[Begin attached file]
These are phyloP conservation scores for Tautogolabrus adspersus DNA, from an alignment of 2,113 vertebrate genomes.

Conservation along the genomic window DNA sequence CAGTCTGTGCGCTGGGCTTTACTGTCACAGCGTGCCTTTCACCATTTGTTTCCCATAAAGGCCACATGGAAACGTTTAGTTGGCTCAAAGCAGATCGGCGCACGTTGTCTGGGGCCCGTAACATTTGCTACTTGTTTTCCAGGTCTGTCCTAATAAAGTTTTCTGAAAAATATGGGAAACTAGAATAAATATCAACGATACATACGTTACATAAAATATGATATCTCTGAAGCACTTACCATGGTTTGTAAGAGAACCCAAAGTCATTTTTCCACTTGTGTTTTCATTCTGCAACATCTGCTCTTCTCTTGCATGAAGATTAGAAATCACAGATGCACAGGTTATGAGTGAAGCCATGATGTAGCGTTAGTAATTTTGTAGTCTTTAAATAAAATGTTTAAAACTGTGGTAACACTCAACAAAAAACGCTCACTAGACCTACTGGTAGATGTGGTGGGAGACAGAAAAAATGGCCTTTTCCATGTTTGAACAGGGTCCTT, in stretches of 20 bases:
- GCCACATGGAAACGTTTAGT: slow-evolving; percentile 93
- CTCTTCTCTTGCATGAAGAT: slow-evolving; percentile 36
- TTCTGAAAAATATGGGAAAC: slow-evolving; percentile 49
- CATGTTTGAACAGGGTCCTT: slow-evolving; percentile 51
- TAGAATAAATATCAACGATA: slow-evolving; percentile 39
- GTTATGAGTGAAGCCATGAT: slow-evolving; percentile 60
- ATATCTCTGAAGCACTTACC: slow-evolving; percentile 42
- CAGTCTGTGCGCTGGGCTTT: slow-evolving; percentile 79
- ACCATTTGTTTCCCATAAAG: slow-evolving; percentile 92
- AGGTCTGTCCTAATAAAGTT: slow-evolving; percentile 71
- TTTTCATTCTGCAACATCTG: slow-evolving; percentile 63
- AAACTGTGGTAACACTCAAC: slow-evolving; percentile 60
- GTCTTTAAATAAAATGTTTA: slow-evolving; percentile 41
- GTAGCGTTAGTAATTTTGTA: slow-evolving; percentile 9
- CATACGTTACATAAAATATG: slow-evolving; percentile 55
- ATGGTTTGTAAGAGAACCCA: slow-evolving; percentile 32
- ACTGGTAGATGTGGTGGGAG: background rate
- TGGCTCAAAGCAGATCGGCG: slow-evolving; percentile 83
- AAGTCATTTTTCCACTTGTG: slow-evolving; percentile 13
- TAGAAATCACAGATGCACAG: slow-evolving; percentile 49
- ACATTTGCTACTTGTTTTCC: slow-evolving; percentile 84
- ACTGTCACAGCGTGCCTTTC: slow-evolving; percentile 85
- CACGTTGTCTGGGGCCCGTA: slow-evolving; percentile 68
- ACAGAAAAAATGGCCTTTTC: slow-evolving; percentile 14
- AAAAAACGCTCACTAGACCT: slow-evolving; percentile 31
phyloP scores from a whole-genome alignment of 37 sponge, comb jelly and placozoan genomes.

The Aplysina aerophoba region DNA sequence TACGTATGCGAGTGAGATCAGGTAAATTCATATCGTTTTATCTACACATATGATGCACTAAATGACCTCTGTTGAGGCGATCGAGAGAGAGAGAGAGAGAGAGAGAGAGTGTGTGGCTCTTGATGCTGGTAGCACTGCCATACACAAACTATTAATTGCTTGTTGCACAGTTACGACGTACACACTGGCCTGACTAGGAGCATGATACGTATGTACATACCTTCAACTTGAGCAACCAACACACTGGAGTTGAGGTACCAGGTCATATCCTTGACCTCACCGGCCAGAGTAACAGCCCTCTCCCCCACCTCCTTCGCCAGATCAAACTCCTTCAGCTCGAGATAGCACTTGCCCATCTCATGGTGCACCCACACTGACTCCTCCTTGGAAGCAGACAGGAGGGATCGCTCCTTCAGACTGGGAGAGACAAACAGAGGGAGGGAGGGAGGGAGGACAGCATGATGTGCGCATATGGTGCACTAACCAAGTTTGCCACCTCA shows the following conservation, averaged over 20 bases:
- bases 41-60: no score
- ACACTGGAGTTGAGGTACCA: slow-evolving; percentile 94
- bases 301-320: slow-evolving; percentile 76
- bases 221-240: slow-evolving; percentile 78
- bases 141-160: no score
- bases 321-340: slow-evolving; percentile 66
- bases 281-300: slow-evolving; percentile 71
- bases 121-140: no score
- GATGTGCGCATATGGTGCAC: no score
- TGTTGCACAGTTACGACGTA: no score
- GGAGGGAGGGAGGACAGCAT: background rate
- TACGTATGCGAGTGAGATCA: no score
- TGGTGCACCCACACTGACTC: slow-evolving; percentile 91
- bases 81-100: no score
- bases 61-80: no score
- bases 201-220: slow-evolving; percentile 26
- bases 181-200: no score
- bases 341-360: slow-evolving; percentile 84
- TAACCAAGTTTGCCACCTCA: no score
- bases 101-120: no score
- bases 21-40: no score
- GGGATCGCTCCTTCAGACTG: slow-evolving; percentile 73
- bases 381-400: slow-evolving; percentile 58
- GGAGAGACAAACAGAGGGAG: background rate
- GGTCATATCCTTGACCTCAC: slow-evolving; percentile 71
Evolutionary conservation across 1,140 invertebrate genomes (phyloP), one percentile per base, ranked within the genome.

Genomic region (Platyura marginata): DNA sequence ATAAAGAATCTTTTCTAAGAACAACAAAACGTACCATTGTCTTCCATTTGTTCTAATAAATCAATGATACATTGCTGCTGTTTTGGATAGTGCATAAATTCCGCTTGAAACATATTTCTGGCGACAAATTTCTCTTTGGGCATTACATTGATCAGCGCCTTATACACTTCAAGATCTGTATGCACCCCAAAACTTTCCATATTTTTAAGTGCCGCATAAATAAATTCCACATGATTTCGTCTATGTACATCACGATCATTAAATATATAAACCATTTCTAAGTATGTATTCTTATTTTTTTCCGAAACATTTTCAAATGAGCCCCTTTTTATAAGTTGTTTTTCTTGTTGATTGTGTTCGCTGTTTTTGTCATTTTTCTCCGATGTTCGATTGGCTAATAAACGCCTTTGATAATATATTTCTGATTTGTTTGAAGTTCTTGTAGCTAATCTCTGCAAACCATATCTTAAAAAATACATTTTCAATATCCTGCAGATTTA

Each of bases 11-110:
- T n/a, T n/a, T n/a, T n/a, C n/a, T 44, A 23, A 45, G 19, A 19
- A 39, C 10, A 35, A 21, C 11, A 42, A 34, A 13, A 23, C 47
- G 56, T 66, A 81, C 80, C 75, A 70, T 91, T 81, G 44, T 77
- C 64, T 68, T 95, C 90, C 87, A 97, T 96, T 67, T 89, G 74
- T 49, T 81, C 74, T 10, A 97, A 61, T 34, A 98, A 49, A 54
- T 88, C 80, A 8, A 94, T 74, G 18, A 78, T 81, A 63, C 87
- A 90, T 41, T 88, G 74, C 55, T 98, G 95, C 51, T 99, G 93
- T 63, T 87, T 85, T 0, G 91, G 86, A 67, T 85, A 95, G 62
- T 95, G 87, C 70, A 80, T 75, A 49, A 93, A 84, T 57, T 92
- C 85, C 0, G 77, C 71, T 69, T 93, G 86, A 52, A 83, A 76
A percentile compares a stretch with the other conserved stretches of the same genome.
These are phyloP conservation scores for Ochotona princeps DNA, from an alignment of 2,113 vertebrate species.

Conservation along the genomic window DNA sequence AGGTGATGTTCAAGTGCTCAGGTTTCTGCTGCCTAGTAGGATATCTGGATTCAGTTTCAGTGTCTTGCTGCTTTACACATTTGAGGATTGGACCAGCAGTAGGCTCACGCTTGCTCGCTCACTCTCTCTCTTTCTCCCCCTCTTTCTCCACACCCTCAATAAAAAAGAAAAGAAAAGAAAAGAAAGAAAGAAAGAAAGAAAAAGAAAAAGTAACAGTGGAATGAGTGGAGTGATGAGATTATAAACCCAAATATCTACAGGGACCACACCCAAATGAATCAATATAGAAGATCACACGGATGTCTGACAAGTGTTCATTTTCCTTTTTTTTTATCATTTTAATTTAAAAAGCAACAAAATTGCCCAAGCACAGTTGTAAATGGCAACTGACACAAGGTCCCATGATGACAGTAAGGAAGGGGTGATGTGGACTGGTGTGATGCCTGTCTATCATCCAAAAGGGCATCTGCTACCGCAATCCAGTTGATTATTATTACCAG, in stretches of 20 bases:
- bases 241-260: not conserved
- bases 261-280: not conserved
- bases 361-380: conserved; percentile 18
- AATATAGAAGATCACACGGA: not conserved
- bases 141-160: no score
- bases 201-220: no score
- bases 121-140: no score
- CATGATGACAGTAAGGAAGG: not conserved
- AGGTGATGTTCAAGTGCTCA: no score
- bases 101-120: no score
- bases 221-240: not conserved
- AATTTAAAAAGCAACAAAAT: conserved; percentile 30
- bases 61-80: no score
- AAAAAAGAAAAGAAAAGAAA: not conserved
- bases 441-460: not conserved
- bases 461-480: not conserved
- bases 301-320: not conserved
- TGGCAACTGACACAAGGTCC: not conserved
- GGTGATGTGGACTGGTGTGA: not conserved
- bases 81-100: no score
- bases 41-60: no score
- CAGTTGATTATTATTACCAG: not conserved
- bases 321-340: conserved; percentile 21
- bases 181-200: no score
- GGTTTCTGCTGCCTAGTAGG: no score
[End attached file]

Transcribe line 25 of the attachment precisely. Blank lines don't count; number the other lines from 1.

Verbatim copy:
- CACGTTGTCTGGGGCCCGTA: slow-evolving; percentile 68